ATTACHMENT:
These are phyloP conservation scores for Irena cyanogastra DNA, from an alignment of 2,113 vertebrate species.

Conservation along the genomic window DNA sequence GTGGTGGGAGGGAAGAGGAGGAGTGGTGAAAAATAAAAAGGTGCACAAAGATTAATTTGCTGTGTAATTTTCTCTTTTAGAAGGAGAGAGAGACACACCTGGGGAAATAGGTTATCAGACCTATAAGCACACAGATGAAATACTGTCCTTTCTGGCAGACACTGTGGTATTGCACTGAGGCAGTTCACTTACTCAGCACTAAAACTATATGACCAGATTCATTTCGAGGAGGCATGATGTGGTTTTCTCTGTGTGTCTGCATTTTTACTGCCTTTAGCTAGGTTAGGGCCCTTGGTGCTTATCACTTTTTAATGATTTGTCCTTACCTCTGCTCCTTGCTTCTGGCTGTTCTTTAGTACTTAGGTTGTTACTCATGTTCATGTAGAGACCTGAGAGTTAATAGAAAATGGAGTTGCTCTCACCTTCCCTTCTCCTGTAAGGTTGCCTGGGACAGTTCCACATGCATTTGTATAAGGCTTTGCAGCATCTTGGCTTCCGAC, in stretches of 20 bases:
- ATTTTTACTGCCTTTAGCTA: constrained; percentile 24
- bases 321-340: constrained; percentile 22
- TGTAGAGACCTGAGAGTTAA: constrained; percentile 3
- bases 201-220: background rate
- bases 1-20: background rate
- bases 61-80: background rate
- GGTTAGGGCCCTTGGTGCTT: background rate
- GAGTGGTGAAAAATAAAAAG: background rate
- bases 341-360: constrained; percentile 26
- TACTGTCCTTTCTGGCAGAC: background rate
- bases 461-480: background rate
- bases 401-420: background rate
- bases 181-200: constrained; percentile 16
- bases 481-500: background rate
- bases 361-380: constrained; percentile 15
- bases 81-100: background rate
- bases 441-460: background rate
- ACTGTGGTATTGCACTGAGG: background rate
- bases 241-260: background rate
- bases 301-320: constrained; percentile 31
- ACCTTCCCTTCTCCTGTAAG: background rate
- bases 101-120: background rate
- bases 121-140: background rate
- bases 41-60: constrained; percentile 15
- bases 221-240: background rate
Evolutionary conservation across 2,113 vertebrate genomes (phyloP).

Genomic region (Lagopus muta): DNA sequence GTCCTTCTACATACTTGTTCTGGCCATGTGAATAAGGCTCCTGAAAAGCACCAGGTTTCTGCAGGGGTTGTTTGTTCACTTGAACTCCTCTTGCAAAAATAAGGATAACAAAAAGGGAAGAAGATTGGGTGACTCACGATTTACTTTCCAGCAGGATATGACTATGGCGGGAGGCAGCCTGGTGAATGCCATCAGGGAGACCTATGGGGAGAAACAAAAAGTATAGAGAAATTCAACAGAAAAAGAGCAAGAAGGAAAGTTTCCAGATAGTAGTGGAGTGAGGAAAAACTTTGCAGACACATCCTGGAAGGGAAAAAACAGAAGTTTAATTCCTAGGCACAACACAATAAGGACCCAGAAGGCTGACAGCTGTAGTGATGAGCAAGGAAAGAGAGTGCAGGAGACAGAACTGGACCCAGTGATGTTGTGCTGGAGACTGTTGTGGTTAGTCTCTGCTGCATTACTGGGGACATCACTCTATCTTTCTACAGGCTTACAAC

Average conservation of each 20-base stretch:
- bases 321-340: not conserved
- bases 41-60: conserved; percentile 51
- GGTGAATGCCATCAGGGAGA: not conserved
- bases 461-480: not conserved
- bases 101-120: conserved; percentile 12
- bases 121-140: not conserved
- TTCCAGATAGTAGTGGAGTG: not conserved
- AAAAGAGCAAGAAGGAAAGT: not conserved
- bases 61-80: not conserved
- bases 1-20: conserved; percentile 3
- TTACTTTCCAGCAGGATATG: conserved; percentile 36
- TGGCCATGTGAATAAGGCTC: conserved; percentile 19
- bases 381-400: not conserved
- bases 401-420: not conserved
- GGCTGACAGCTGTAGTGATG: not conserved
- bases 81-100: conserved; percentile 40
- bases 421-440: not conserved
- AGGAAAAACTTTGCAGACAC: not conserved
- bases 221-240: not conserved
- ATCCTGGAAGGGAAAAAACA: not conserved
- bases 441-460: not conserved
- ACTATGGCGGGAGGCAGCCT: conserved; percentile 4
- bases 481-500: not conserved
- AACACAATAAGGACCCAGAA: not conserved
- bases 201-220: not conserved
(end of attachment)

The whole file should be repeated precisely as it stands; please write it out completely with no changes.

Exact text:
These are phyloP conservation scores for Irena cyanogastra DNA, from an alignment of 2,113 vertebrate species.

Conservation along the genomic window DNA sequence GTGGTGGGAGGGAAGAGGAGGAGTGGTGAAAAATAAAAAGGTGCACAAAGATTAATTTGCTGTGTAATTTTCTCTTTTAGAAGGAGAGAGAGACACACCTGGGGAAATAGGTTATCAGACCTATAAGCACACAGATGAAATACTGTCCTTTCTGGCAGACACTGTGGTATTGCACTGAGGCAGTTCACTTACTCAGCACTAAAACTATATGACCAGATTCATTTCGAGGAGGCATGATGTGGTTTTCTCTGTGTGTCTGCATTTTTACTGCCTTTAGCTAGGTTAGGGCCCTTGGTGCTTATCACTTTTTAATGATTTGTCCTTACCTCTGCTCCTTGCTTCTGGCTGTTCTTTAGTACTTAGGTTGTTACTCATGTTCATGTAGAGACCTGAGAGTTAATAGAAAATGGAGTTGCTCTCACCTTCCCTTCTCCTGTAAGGTTGCCTGGGACAGTTCCACATGCATTTGTATAAGGCTTTGCAGCATCTTGGCTTCCGAC, in stretches of 20 bases:
- ATTTTTACTGCCTTTAGCTA: constrained; percentile 24
- bases 321-340: constrained; percentile 22
- TGTAGAGACCTGAGAGTTAA: constrained; percentile 3
- bases 201-220: background rate
- bases 1-20: background rate
- bases 61-80: background rate
- GGTTAGGGCCCTTGGTGCTT: background rate
- GAGTGGTGAAAAATAAAAAG: background rate
- bases 341-360: constrained; percentile 26
- TACTGTCCTTTCTGGCAGAC: background rate
- bases 461-480: background rate
- bases 401-420: background rate
- bases 181-200: constrained; percentile 16
- bases 481-500: background rate
- bases 361-380: constrained; percentile 15
- bases 81-100: background rate
- bases 441-460: background rate
- ACTGTGGTATTGCACTGAGG: background rate
- bases 241-260: background rate
- bases 301-320: constrained; percentile 31
- ACCTTCCCTTCTCCTGTAAG: background rate
- bases 101-120: background rate
- bases 121-140: background rate
- bases 41-60: constrained; percentile 15
- bases 221-240: background rate
Evolutionary conservation across 2,113 vertebrate genomes (phyloP).

Genomic region (Lagopus muta): DNA sequence GTCCTTCTACATACTTGTTCTGGCCATGTGAATAAGGCTCCTGAAAAGCACCAGGTTTCTGCAGGGGTTGTTTGTTCACTTGAACTCCTCTTGCAAAAATAAGGATAACAAAAAGGGAAGAAGATTGGGTGACTCACGATTTACTTTCCAGCAGGATATGACTATGGCGGGAGGCAGCCTGGTGAATGCCATCAGGGAGACCTATGGGGAGAAACAAAAAGTATAGAGAAATTCAACAGAAAAAGAGCAAGAAGGAAAGTTTCCAGATAGTAGTGGAGTGAGGAAAAACTTTGCAGACACATCCTGGAAGGGAAAAAACAGAAGTTTAATTCCTAGGCACAACACAATAAGGACCCAGAAGGCTGACAGCTGTAGTGATGAGCAAGGAAAGAGAGTGCAGGAGACAGAACTGGACCCAGTGATGTTGTGCTGGAGACTGTTGTGGTTAGTCTCTGCTGCATTACTGGGGACATCACTCTATCTTTCTACAGGCTTACAAC

Average conservation of each 20-base stretch:
- bases 321-340: not conserved
- bases 41-60: conserved; percentile 51
- GGTGAATGCCATCAGGGAGA: not conserved
- bases 461-480: not conserved
- bases 101-120: conserved; percentile 12
- bases 121-140: not conserved
- TTCCAGATAGTAGTGGAGTG: not conserved
- AAAAGAGCAAGAAGGAAAGT: not conserved
- bases 61-80: not conserved
- bases 1-20: conserved; percentile 3
- TTACTTTCCAGCAGGATATG: conserved; percentile 36
- TGGCCATGTGAATAAGGCTC: conserved; percentile 19
- bases 381-400: not conserved
- bases 401-420: not conserved
- GGCTGACAGCTGTAGTGATG: not conserved
- bases 81-100: conserved; percentile 40
- bases 421-440: not conserved
- AGGAAAAACTTTGCAGACAC: not conserved
- bases 221-240: not conserved
- ATCCTGGAAGGGAAAAAACA: not conserved
- bases 441-460: not conserved
- ACTATGGCGGGAGGCAGCCT: conserved; percentile 4
- bases 481-500: not conserved
- AACACAATAAGGACCCAGAA: not conserved
- bases 201-220: not conserved